At the same time, Altchek stressed that MLS has no intention of returning to the days of the USL-NASL turf war or similar conflicts that put stress on the American lower tiers. MLS isn’t targeting, and doesn’t plan on targeting, any independent USL clubs for MLS Next Pro membership.
“We have a great relationship with the USL. We’ve been working collaboratively for a number of years and we’re continuing to do so,” he said. “But the time has come for us to control our own competition and everyone knows that.”
Next year’s inaugural campaign will kick off in late March and see each of the 21 MLS Next Pro sides play 24 regular season games. Eight will qualify for the playoffs, and a champion will be crowned before the MLS Cup playoffs begin. Specifics regarding player contracts, roster rules and eligibility are still being finalized. The operation and competition will be run on a day-to-day basis by senior VP Ali Curtis, the former New York Red Bulls and Toronto FC general manager.
MLS Next Pro’s third-division sanction offers a lot of venue flexibility. Some clubs might opt for their MLS stadium. Some could select smaller facilities in the same market while others can look elsewhere (like what the Sounders have done with Tacoma Defiance). Brands could reflect the parent club or be distinct.
“We’re going to provide a lot of flexibility for our teams,” Altchek said.
MLS ran a very low-key reserve league from from 2005 through ’14. An ’09-10 hiatus was only part of the very Wild West feel of that project. Games were canceled and rescheduled constantly, teams played differing numbers of matches and rosters were ad hoc. There was next to no visibility, pro atmosphere or competitive stakes. By ’14, only eight clubs were involved.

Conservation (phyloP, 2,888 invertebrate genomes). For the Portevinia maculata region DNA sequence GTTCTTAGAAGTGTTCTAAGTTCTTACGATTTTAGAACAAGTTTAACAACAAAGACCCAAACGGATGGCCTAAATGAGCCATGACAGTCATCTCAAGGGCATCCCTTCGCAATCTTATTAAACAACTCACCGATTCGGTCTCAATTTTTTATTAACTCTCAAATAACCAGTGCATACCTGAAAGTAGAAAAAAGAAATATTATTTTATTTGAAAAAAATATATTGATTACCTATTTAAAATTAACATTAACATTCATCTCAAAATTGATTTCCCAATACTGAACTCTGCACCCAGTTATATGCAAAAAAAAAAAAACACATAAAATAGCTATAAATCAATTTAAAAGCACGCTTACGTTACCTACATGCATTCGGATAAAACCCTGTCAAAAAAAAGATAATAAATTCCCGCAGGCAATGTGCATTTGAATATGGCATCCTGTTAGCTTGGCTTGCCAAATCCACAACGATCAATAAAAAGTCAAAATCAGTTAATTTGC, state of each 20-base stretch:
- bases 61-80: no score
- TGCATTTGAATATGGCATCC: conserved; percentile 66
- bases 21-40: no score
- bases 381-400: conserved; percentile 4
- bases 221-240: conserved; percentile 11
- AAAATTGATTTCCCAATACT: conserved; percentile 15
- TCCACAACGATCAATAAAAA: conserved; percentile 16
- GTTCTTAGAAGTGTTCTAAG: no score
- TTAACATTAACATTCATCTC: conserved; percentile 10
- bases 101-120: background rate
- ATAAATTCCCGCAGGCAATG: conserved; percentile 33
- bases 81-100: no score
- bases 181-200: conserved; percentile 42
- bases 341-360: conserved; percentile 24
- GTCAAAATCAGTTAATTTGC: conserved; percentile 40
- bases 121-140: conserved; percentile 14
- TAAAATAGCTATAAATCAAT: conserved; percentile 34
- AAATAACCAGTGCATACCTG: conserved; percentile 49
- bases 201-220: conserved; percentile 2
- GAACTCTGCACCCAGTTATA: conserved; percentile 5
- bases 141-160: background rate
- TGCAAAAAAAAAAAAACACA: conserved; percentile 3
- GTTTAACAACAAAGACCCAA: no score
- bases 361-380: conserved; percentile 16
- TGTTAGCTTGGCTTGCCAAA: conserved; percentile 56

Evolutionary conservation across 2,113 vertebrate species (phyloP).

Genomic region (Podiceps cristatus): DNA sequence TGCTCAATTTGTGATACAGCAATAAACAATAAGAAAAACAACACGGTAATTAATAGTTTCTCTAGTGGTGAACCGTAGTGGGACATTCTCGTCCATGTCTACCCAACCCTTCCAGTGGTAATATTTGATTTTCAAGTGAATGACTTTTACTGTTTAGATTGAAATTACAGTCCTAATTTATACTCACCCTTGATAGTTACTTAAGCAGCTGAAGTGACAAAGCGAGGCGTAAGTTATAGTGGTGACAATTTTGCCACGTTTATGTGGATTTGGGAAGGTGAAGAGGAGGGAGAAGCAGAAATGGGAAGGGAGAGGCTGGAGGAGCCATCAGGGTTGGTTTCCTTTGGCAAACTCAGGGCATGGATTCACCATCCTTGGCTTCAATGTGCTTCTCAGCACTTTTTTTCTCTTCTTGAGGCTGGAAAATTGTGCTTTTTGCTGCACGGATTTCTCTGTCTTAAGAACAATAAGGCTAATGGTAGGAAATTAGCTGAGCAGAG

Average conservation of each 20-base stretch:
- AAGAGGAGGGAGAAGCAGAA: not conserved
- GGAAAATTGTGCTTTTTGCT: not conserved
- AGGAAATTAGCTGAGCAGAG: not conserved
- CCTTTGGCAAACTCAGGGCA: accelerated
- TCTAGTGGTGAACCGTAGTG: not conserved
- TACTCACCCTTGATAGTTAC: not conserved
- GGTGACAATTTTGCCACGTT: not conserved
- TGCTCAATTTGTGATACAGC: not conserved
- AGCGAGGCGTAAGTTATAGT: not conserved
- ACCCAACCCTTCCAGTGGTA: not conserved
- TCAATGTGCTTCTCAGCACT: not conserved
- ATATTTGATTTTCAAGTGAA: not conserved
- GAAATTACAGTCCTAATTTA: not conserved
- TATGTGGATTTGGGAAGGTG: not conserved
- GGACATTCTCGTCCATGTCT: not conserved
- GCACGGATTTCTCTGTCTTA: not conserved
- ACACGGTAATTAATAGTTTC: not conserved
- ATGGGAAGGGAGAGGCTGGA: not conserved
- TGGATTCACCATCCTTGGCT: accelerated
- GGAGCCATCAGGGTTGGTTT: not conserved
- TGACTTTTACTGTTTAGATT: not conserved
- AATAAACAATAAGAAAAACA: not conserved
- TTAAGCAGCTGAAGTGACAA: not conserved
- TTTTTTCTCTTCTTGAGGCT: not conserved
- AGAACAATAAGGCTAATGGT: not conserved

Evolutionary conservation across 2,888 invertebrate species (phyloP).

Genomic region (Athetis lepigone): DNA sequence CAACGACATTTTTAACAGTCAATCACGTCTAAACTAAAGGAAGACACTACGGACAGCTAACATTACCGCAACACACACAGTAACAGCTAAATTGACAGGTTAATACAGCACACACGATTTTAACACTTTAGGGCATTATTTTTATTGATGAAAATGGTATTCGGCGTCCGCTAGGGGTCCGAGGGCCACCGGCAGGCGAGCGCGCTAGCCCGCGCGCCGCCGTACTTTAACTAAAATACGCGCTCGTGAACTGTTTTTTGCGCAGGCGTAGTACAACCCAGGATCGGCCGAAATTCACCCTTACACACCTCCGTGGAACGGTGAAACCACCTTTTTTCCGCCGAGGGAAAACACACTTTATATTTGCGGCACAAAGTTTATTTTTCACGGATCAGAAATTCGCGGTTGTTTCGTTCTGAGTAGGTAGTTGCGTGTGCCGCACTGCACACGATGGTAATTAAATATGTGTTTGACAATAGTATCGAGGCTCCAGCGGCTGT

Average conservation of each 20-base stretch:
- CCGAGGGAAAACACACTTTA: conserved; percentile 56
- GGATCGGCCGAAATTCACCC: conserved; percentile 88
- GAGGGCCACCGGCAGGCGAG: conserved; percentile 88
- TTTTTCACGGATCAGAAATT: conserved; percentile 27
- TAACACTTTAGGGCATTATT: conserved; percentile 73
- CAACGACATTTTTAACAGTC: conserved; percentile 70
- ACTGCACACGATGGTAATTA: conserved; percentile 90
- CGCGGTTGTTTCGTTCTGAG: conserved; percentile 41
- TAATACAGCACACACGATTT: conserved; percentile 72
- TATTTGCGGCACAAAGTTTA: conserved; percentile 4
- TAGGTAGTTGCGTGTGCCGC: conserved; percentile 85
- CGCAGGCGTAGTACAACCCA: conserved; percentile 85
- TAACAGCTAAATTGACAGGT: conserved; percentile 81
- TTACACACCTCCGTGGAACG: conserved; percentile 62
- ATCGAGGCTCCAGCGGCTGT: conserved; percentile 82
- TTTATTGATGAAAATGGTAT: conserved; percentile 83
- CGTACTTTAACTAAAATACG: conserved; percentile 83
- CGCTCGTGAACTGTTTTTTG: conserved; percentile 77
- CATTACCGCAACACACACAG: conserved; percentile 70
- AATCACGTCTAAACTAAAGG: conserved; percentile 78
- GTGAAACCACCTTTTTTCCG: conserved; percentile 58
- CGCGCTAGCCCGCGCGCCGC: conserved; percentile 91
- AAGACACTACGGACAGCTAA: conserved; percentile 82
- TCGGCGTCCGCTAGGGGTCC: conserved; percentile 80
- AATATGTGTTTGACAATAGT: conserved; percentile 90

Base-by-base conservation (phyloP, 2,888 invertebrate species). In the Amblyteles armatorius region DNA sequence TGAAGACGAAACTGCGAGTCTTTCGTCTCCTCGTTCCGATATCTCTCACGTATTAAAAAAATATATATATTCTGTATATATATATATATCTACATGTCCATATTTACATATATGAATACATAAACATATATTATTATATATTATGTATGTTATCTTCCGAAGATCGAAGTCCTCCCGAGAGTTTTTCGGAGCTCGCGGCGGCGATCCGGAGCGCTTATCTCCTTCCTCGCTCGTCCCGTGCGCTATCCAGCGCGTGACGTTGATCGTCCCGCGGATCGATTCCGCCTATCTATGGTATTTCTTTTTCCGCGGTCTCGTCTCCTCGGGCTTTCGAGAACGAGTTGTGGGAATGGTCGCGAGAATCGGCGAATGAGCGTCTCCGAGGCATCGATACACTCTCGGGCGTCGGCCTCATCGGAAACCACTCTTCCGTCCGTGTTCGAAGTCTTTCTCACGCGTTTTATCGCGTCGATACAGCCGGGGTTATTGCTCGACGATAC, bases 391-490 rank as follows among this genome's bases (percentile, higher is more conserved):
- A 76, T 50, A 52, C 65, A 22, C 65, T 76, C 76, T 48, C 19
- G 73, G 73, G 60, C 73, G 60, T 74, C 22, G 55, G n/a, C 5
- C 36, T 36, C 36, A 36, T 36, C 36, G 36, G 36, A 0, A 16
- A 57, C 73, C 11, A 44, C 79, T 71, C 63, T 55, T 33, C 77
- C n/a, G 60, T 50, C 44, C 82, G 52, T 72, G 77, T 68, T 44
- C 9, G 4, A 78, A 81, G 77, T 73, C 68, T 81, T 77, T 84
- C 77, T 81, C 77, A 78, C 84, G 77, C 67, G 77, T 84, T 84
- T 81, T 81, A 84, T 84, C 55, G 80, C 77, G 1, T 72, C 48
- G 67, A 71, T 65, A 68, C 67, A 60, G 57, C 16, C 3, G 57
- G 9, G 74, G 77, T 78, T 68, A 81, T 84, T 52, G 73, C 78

MLS began addressing that issue starting the year before, when a partnership was forged with the USL that led to loan agreements, full affiliations and then the entry of MLS2 teams into the competition. It afforded participating MLS clubs the chance to field prospects in matches against experienced pros. Those games counted in the standings, and they were contested in real stadiums in front of real fans. Several MLS organizations like Dallas, the Red Bulls and the Union, among others, found ways to use their second teams as a launch pad for future stars.
“MLS2” sides were successful at the start but as the USL evolved and as its independent members established greater traction and demonstrated more ambition, a parting of ways appeared inevitable. Most “MLS2” teams drew scant crowds by comparison, and they’ve been falling behind competitively in recent seasons. The two leagues’ missions were no longer in alignment. The challenge for MLS Next Pro will be to take what worked from the USL partnership—the stakes and the setting—and bring it to a developmental league comprising mostly “MLS2” teams (at least for the foreseeable future).
“There will be fans. There will be partners. There will be sponsors. It’s very important that people are able to watch their teams compete. How it comes together and when, we’re working through that. But there’s a lot of work being done on that front,” Altcheck said. “How it looks in 2022 could be very different to how it looks in 2023 from a lot of those perspectives.”
Ultimately, MLS clubs will get out of MLS Next Pro what they put into it.
“We know that our teams are going to compete at the highest level possible with their second teams—their best prospects, young players, players coming down from MLS on loan—there’s going to be intense competition because these are the players who want to make it to MLS and beyond,” Altchek said.